There's another line to this. For most of its length, Quantum Break's protagonist is committed to altering the past, to rectifying the mistakes that lead to his brother's death and ensuring the future flows neatly from that point. Time and again he is told this is impossible, that any attempt to alter the past will only ensure the past flows according to the laws of spacetime. Only toward the end does Joyce accept that the past is set in stone, and the only way he can enact change is to do it in the present. In other words, he needs to move on.

This, ultimately, is what Quantum Break is about. Remedy moving on. Or at least attempting to. There's plenty of evidence in Quantum Break that Remedy wasn't quite ready to let go. Taking inspiration from TV by literally making a TV show is classic Remedy, while in the game's very last scene, Joyce's commitment to let go of the past is shown to be less resolute than is initially apparent. "I'll come back for you," he says to fellow time-traveller Beth Wilder, dead in the future and trapped frozen in the past.

What better way to express those conflicting creative forces - the certainty of the past versus the potential of the future - than in a game where time is broken? With past, present and future all colliding, Remedy essentially give themselves permission to explore all creative avenues. To make a clear effort to move forward, while also indulging in old habits. Quantum Break really is a paradox - both the most and least Remedy game Remedy has ever made.


I remember thinking it looked interesting before release but lost interest after reading criticism for it.

What does NeoGAF think of this game?
 
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bryo4321

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Aug 17, 2019
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Didn't like it tbh. Lame protagonist and boring puzzles. Loving control on the other hand.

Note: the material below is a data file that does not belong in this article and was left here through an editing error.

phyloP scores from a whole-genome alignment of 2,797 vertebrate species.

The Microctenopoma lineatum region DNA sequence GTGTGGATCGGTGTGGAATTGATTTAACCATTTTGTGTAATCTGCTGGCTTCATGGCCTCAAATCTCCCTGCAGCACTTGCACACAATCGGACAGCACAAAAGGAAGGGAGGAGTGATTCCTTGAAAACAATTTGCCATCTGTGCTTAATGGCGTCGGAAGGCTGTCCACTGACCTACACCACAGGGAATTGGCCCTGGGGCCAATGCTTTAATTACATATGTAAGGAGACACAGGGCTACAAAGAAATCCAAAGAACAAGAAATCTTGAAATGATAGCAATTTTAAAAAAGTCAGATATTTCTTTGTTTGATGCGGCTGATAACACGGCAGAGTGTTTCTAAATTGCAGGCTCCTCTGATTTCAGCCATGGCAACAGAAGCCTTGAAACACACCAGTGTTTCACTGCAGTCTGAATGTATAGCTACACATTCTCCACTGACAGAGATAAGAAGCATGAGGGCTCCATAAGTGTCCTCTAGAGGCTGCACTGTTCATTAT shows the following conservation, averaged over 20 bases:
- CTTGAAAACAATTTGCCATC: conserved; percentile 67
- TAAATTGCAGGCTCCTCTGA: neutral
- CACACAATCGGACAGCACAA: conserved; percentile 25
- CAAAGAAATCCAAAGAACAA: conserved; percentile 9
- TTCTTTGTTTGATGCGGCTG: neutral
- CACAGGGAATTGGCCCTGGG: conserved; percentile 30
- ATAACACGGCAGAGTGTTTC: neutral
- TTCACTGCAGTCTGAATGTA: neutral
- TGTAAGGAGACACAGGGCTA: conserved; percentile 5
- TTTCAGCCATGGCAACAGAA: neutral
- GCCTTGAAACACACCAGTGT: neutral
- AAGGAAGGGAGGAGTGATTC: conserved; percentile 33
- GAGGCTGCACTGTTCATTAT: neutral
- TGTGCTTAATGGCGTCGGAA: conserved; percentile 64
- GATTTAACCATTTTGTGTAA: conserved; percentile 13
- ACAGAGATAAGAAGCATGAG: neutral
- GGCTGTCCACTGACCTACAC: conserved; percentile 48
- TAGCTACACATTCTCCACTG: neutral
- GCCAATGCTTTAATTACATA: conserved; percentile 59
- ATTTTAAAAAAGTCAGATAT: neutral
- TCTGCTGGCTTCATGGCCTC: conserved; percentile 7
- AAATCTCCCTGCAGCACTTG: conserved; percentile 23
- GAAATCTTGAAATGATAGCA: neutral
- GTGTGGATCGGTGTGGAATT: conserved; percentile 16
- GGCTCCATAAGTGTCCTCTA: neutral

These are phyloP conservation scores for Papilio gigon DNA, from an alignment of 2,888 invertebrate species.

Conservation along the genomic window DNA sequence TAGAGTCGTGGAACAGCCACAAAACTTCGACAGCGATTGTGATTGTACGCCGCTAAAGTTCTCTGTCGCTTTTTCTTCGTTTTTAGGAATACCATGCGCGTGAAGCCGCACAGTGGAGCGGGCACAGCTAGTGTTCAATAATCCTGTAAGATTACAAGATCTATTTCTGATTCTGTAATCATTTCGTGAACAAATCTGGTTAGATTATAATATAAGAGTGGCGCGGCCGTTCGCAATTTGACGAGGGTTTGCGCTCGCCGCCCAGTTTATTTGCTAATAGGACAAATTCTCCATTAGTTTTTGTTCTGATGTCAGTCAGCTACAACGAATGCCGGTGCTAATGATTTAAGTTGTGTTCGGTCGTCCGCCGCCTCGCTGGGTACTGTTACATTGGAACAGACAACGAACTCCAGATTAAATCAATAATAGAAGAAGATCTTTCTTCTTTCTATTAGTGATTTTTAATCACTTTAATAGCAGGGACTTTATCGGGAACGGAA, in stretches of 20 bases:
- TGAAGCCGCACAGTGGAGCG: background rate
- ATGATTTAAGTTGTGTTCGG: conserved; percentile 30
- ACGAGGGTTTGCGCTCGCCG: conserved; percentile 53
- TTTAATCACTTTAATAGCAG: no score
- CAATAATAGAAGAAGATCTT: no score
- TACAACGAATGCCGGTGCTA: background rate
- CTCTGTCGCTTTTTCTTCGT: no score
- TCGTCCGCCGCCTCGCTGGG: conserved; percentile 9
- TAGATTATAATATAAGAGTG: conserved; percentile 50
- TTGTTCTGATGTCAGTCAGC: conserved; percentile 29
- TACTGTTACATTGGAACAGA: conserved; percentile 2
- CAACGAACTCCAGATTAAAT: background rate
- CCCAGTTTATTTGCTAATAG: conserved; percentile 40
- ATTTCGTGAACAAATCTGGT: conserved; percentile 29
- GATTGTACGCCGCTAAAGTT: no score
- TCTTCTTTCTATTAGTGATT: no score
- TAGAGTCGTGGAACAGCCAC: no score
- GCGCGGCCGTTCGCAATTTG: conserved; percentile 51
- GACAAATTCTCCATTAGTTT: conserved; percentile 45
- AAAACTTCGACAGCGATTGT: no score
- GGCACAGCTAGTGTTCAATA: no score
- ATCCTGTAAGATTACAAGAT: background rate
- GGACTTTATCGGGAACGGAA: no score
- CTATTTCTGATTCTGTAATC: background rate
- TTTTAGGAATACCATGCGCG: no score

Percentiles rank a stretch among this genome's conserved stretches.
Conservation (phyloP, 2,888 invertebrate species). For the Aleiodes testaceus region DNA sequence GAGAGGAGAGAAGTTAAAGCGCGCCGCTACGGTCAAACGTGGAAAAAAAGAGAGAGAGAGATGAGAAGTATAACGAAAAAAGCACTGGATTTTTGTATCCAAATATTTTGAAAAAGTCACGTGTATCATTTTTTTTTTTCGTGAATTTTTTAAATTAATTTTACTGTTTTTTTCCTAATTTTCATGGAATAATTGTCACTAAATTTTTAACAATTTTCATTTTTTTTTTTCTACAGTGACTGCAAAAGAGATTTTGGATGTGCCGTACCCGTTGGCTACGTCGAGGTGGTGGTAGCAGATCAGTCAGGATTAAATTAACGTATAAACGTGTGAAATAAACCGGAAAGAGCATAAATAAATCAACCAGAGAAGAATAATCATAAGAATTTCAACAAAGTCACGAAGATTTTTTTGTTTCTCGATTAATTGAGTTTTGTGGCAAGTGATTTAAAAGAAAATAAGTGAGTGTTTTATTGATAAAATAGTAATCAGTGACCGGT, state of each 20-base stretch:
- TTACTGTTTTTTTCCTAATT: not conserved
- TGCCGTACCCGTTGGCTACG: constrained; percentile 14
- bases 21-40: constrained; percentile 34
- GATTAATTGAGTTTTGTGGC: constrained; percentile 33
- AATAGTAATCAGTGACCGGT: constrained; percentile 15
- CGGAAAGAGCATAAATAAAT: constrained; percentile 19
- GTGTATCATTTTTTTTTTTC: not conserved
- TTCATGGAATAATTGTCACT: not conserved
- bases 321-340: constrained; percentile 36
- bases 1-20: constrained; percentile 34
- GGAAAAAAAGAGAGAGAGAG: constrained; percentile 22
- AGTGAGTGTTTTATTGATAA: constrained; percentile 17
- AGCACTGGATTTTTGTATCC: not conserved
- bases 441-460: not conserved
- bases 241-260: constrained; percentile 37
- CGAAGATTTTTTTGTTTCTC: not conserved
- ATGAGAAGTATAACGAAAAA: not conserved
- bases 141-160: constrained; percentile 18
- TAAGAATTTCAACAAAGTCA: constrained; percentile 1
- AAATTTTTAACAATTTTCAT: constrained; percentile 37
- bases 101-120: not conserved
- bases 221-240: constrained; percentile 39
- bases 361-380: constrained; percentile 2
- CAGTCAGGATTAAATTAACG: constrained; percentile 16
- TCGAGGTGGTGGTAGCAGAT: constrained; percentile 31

intbal

Member
Apr 19, 2019
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My favorite Remedy games, in order:

1. Alan Wake
2. Max Payne
3. Max Payne 2
4. Alan Wake's American Nightmare
5. Quantum Break
6. Death Rally (only played a demo many years ago)

Haven't played Agents of Storm because I don't have an Apple device
Won't play Gender-Politics-Enhanced Control, ever.
 

Pallas

Gold Member
May 9, 2018
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Interesting article, I really enjoyed the game despite its flaws and I agree the TV portion was hit or miss but the plot and story behind it was fascinating. Plus I love Aiden Gilles who portrayed Paul Serene.
 

GlassAwful

Member
Dec 4, 2016
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Not a fan.

Most of the game is walking through frozen environments with a way overdone stutter effect that is applied fucking everywhere to the point you are usually fighting amorphous blobs of enemies obscured by stutters.

The combat falls apart in melee range and against 70% of enemies negating your time stop power.

The story doesn't become interesting until halfway through. The live action stuff was cringey.
 
Aug 11, 2019
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Quantum Break was no doubt fascinating, but it didn't really deliver on a whole lot outside of the production values (other than the live action stuff - most of that was mediocre at best).